{Book} Review: The Carols of Christmas by Andrew Gant

Disclosure: I received this product free in exchange for my honest review. All opinions are my own. Your opinions and results may vary.

Now that Thanksgiving is over, it is socially acceptable to turn our attention to Christmas. (That's how it works, right?)  Don't tell, but I've been in "Christmas mode" since quite a while before Thanksgiving.  This year I'm heading up a casual chorus of Christmas carolers.  Because of that, I've had Christmas carols on the brain since early October!  There couldn't be any better timing for a book about the stories behind our most beloved Christmas carols.

About the Book

From Oxford professor and renowned British composer, a joyous account of the history behind our favorite carols.

Everyone loves a carol in the end, even Ebenezer Scrooge. They have the power to summon up a special kind of mid-winter mood, like the aroma of gingerbread or the twinkle of lights on a tree. It's a kind of magic.

But how did they get that magic? Andrew Gant choirmaster, church musician, university professor, and writer tells the story of twenty of our favorite carols, each accompanied by lyrics and music, unraveling a captivating, and often surprising, tale of great musicians and thinkers, saints and pagans, shepherd boys and choirboys. Readers get to delve into the history such favorites as "Good King Wenceslas," "Away in a Manger," and "O, Tannenbaum," discovering along the way how "Hark, the Herald Angels Sing" came to replace "Hark, how all the welkin' ring" and how Ralph Vaughan Williams applied the tune of an English folk song about a dead ox to a poem by a nineteenth century American pilgrim to make "O Little Town of Bethlehem."

A charming book that brims with anecdote, expert knowledge, and Christmas spirit, this is a fittingly joyous account of one of the best-loved musical traditions.

The Carols of Christmas
Written by Andrew Gant
ISBN: 978-0718031527
Publisher: Thomas Nelson
224 pages

What I Thought

My first impression of this book was the unique flavor of humor British author Andrew Gant brought to his work, and secondly, how steeped in the material Gant clearly is.  The former adds to the pleasure of the read, but the latter detracts from it.  Of course it is wonderful to have someone who knows so much about the material share his knowledge, but so many references he makes in the course of telling the tales of these carols go completely over my head.  Perhaps, if one of his fellow countrymen read the book and came from the same cultural background, more of the references would hit home.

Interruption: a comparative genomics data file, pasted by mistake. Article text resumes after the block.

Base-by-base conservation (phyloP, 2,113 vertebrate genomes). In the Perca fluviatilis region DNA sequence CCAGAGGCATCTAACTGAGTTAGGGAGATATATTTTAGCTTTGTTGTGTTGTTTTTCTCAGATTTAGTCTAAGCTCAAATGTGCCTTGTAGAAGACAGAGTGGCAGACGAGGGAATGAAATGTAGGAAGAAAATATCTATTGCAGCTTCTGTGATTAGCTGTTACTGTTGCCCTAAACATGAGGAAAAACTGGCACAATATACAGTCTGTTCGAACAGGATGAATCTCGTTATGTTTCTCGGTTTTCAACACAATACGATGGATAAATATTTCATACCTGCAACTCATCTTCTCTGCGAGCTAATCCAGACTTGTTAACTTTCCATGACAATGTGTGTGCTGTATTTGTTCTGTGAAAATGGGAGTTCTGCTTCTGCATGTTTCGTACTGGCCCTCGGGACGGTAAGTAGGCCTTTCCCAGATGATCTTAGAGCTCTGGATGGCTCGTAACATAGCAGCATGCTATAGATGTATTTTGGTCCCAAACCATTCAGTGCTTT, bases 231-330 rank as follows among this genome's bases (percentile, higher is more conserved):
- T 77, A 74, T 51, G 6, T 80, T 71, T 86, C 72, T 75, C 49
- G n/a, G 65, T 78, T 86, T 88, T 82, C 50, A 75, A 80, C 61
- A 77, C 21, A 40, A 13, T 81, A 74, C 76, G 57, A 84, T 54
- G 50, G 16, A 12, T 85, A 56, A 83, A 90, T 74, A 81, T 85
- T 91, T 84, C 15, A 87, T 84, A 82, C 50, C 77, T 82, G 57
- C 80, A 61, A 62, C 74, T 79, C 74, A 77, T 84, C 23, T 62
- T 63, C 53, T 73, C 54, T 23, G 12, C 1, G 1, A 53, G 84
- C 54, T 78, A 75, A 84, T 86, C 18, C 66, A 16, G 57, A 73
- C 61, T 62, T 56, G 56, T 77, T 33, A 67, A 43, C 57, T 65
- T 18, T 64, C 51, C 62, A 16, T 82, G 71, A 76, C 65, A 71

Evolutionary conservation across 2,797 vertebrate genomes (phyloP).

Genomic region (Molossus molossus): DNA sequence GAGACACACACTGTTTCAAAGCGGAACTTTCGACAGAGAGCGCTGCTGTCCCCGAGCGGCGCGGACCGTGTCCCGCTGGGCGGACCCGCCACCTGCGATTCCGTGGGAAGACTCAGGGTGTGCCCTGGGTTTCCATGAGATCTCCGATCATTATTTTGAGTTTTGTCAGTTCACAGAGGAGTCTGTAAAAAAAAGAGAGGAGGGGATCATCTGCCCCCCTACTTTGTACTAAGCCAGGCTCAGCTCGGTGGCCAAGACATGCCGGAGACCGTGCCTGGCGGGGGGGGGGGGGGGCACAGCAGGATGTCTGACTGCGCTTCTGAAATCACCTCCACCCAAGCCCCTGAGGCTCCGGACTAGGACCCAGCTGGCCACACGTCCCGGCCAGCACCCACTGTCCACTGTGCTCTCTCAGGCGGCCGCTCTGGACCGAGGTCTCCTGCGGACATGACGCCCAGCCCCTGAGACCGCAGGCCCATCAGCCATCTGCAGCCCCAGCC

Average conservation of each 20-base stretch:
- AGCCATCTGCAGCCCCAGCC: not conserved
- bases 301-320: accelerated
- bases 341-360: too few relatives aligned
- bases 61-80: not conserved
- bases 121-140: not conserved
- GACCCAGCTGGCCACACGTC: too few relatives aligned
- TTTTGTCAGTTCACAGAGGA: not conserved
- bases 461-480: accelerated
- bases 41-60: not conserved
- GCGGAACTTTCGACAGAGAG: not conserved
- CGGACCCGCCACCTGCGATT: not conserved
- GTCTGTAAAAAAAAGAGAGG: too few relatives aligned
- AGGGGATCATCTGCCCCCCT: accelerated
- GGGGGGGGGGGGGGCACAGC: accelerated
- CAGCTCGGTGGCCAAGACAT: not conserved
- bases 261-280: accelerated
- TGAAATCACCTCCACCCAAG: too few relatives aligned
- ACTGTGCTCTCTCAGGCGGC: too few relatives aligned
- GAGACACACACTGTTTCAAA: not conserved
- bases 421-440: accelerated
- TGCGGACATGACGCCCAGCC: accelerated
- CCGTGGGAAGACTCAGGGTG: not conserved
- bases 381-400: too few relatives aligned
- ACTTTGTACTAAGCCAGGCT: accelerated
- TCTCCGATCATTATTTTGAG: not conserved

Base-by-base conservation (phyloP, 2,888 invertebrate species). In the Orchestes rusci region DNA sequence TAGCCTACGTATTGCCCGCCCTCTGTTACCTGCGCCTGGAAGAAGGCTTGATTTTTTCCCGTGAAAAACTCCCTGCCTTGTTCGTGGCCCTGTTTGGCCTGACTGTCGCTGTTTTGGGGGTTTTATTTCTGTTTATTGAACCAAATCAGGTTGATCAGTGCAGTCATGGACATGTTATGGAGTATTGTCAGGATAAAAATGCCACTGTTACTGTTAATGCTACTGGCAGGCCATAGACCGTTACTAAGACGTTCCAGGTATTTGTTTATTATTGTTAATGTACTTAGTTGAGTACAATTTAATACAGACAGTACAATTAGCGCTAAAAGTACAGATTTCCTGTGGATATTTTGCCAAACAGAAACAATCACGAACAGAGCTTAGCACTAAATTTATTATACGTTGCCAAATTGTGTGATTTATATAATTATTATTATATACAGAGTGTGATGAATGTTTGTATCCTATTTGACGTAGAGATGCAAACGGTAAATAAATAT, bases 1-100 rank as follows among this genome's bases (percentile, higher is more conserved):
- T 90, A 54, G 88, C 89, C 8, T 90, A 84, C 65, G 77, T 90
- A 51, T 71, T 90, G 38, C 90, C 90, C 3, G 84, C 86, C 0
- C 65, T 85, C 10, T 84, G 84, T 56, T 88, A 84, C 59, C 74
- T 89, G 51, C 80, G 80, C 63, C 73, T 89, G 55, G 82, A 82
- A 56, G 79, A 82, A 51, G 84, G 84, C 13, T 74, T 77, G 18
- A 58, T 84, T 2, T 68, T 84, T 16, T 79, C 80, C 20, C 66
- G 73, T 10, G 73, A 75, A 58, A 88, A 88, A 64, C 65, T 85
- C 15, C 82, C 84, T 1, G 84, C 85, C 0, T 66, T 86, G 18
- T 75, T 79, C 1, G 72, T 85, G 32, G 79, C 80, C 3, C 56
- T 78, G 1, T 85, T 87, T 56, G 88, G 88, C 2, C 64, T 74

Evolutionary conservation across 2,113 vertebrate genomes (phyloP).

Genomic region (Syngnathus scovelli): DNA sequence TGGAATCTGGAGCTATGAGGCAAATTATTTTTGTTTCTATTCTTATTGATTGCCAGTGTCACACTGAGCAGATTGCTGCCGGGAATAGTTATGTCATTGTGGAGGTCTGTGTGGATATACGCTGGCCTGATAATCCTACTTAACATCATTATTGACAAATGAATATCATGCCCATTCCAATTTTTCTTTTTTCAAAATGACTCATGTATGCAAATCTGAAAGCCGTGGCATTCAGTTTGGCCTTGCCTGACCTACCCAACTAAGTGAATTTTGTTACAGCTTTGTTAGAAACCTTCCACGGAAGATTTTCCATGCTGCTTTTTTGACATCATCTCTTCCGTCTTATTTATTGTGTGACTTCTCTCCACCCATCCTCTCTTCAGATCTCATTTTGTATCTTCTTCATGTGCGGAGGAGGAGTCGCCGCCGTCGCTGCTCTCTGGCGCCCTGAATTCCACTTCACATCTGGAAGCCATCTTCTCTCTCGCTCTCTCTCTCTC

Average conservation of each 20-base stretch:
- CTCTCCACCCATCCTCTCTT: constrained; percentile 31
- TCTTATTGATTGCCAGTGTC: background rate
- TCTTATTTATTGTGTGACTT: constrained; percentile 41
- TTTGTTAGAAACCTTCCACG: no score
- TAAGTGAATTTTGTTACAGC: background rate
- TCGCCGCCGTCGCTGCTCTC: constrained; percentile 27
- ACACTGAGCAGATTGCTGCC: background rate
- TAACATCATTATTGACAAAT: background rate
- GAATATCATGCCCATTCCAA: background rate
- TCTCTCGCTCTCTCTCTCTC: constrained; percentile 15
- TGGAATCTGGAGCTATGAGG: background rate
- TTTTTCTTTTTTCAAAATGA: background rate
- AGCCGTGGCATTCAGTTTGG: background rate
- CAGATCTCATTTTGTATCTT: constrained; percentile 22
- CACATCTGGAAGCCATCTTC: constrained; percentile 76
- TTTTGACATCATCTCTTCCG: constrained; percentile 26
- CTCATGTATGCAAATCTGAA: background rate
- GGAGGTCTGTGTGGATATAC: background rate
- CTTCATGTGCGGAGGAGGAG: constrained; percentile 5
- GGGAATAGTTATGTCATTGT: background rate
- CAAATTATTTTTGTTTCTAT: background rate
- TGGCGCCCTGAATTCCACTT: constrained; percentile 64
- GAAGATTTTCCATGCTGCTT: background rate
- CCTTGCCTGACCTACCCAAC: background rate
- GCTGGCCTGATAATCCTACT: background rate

Writing style aside, the content of this book is utterly charming. I am not only a lover of Christmas carols, but a lover of history.  I really enjoyed being able to dig into the story behind some of our most beloved Christmas carols.  Did you know that a poem by the Anglo-Saxon poet Cynewulf written more than twelve centuries ago became the song we know as "O Come, O Come, Emmanuel"? And it was this same poem that inspired J.R.R. Tolkein with the imagery and names for Earendel and Middle Earth?  Fascinating, right?  This book would make a nice present for any history buff on your list.

Find it from the publisher here or on Amazon.  

I review for BookLook Bloggers

Friday, September 4, 2015

{Book} Review: ‘Til We Meet Again by Ray & Betty Whipps

Disclosure: I received this product free in exchange for my honest review. All opinions are my own. Your opinions and results may vary.

Reading a true story set against the backdrop of WWII that leaves you with an overwhelming feeling of upliftedness, hope, and peace is not commonplace.  However, that is exactly how I felt after reading ‘Til We Meet Again.

As a busy homeschool mom, it’s not often that I get a chance to sit down and read for pleasure.  Oh, I’m always reading! But most of what I read is related to homeschooling — either educating myself on how to teach or reading aloud to my kids.  So when I carved out a chunk of time to read this book, it was a special thing.  I read it from cover to cover in four hours flat.